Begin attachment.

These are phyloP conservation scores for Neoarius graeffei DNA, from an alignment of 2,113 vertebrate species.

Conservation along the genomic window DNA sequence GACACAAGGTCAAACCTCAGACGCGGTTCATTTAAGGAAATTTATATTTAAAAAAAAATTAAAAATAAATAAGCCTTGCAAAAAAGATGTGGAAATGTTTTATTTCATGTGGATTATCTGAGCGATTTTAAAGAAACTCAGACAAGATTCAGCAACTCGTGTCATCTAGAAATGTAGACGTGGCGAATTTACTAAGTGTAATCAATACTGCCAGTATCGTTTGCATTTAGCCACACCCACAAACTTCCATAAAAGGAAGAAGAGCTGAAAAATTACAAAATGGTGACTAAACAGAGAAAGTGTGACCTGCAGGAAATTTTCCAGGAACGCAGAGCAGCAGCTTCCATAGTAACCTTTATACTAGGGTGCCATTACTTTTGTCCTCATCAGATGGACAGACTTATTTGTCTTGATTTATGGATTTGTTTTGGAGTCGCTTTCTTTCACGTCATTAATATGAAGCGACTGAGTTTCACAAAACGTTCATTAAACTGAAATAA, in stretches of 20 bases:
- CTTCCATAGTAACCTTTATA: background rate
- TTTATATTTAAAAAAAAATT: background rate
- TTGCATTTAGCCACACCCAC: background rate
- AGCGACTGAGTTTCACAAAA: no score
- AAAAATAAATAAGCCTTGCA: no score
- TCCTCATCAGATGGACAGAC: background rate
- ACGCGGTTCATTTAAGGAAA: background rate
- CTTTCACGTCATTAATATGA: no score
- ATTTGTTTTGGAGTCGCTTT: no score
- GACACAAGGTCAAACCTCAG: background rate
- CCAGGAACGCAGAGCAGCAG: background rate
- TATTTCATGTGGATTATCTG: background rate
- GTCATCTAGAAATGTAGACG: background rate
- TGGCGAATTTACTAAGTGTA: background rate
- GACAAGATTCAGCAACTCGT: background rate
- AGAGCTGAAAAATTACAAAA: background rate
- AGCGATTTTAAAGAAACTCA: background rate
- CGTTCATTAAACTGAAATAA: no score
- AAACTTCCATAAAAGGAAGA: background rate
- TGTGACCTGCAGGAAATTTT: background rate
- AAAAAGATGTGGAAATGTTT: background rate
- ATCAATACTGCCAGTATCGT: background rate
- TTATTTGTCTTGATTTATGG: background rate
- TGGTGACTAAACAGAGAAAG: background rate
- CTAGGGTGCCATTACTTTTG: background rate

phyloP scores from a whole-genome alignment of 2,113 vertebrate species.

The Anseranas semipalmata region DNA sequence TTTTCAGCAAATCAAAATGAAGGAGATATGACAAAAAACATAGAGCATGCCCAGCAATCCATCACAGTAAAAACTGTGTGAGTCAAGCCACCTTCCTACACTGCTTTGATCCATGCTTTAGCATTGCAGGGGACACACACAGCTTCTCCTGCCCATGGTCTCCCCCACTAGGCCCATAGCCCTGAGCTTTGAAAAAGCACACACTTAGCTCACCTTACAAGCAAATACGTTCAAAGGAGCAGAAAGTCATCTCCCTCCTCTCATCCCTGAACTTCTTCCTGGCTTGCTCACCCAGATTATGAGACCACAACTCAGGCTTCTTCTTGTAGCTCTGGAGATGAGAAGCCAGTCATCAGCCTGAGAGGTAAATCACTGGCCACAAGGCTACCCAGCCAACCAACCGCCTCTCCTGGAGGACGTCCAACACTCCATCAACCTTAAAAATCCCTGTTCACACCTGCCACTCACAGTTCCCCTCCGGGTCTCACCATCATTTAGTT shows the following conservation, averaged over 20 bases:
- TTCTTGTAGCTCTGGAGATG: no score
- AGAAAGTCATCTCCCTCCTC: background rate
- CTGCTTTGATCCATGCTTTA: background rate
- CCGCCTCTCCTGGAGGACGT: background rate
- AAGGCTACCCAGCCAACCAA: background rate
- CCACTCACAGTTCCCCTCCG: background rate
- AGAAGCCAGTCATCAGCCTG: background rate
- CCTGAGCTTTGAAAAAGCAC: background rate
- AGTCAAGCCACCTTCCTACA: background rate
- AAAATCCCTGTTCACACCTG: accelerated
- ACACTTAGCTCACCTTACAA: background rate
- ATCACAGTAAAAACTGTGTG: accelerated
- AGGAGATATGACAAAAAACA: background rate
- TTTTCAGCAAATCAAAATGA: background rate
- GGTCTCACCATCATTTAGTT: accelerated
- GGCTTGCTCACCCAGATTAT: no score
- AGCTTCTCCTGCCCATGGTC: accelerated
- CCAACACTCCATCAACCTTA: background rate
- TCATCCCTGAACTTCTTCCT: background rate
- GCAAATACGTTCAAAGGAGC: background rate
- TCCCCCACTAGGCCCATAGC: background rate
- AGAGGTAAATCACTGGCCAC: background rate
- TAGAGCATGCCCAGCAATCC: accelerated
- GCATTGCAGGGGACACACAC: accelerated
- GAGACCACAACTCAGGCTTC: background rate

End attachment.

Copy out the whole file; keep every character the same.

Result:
These are phyloP conservation scores for Neoarius graeffei DNA, from an alignment of 2,113 vertebrate species.

Conservation along the genomic window DNA sequence GACACAAGGTCAAACCTCAGACGCGGTTCATTTAAGGAAATTTATATTTAAAAAAAAATTAAAAATAAATAAGCCTTGCAAAAAAGATGTGGAAATGTTTTATTTCATGTGGATTATCTGAGCGATTTTAAAGAAACTCAGACAAGATTCAGCAACTCGTGTCATCTAGAAATGTAGACGTGGCGAATTTACTAAGTGTAATCAATACTGCCAGTATCGTTTGCATTTAGCCACACCCACAAACTTCCATAAAAGGAAGAAGAGCTGAAAAATTACAAAATGGTGACTAAACAGAGAAAGTGTGACCTGCAGGAAATTTTCCAGGAACGCAGAGCAGCAGCTTCCATAGTAACCTTTATACTAGGGTGCCATTACTTTTGTCCTCATCAGATGGACAGACTTATTTGTCTTGATTTATGGATTTGTTTTGGAGTCGCTTTCTTTCACGTCATTAATATGAAGCGACTGAGTTTCACAAAACGTTCATTAAACTGAAATAA, in stretches of 20 bases:
- CTTCCATAGTAACCTTTATA: background rate
- TTTATATTTAAAAAAAAATT: background rate
- TTGCATTTAGCCACACCCAC: background rate
- AGCGACTGAGTTTCACAAAA: no score
- AAAAATAAATAAGCCTTGCA: no score
- TCCTCATCAGATGGACAGAC: background rate
- ACGCGGTTCATTTAAGGAAA: background rate
- CTTTCACGTCATTAATATGA: no score
- ATTTGTTTTGGAGTCGCTTT: no score
- GACACAAGGTCAAACCTCAG: background rate
- CCAGGAACGCAGAGCAGCAG: background rate
- TATTTCATGTGGATTATCTG: background rate
- GTCATCTAGAAATGTAGACG: background rate
- TGGCGAATTTACTAAGTGTA: background rate
- GACAAGATTCAGCAACTCGT: background rate
- AGAGCTGAAAAATTACAAAA: background rate
- AGCGATTTTAAAGAAACTCA: background rate
- CGTTCATTAAACTGAAATAA: no score
- AAACTTCCATAAAAGGAAGA: background rate
- TGTGACCTGCAGGAAATTTT: background rate
- AAAAAGATGTGGAAATGTTT: background rate
- ATCAATACTGCCAGTATCGT: background rate
- TTATTTGTCTTGATTTATGG: background rate
- TGGTGACTAAACAGAGAAAG: background rate
- CTAGGGTGCCATTACTTTTG: background rate

phyloP scores from a whole-genome alignment of 2,113 vertebrate species.

The Anseranas semipalmata region DNA sequence TTTTCAGCAAATCAAAATGAAGGAGATATGACAAAAAACATAGAGCATGCCCAGCAATCCATCACAGTAAAAACTGTGTGAGTCAAGCCACCTTCCTACACTGCTTTGATCCATGCTTTAGCATTGCAGGGGACACACACAGCTTCTCCTGCCCATGGTCTCCCCCACTAGGCCCATAGCCCTGAGCTTTGAAAAAGCACACACTTAGCTCACCTTACAAGCAAATACGTTCAAAGGAGCAGAAAGTCATCTCCCTCCTCTCATCCCTGAACTTCTTCCTGGCTTGCTCACCCAGATTATGAGACCACAACTCAGGCTTCTTCTTGTAGCTCTGGAGATGAGAAGCCAGTCATCAGCCTGAGAGGTAAATCACTGGCCACAAGGCTACCCAGCCAACCAACCGCCTCTCCTGGAGGACGTCCAACACTCCATCAACCTTAAAAATCCCTGTTCACACCTGCCACTCACAGTTCCCCTCCGGGTCTCACCATCATTTAGTT shows the following conservation, averaged over 20 bases:
- TTCTTGTAGCTCTGGAGATG: no score
- AGAAAGTCATCTCCCTCCTC: background rate
- CTGCTTTGATCCATGCTTTA: background rate
- CCGCCTCTCCTGGAGGACGT: background rate
- AAGGCTACCCAGCCAACCAA: background rate
- CCACTCACAGTTCCCCTCCG: background rate
- AGAAGCCAGTCATCAGCCTG: background rate
- CCTGAGCTTTGAAAAAGCAC: background rate
- AGTCAAGCCACCTTCCTACA: background rate
- AAAATCCCTGTTCACACCTG: accelerated
- ACACTTAGCTCACCTTACAA: background rate
- ATCACAGTAAAAACTGTGTG: accelerated
- AGGAGATATGACAAAAAACA: background rate
- TTTTCAGCAAATCAAAATGA: background rate
- GGTCTCACCATCATTTAGTT: accelerated
- GGCTTGCTCACCCAGATTAT: no score
- AGCTTCTCCTGCCCATGGTC: accelerated
- CCAACACTCCATCAACCTTA: background rate
- TCATCCCTGAACTTCTTCCT: background rate
- GCAAATACGTTCAAAGGAGC: background rate
- TCCCCCACTAGGCCCATAGC: background rate
- AGAGGTAAATCACTGGCCAC: background rate
- TAGAGCATGCCCAGCAATCC: accelerated
- GCATTGCAGGGGACACACAC: accelerated
- GAGACCACAACTCAGGCTTC: background rate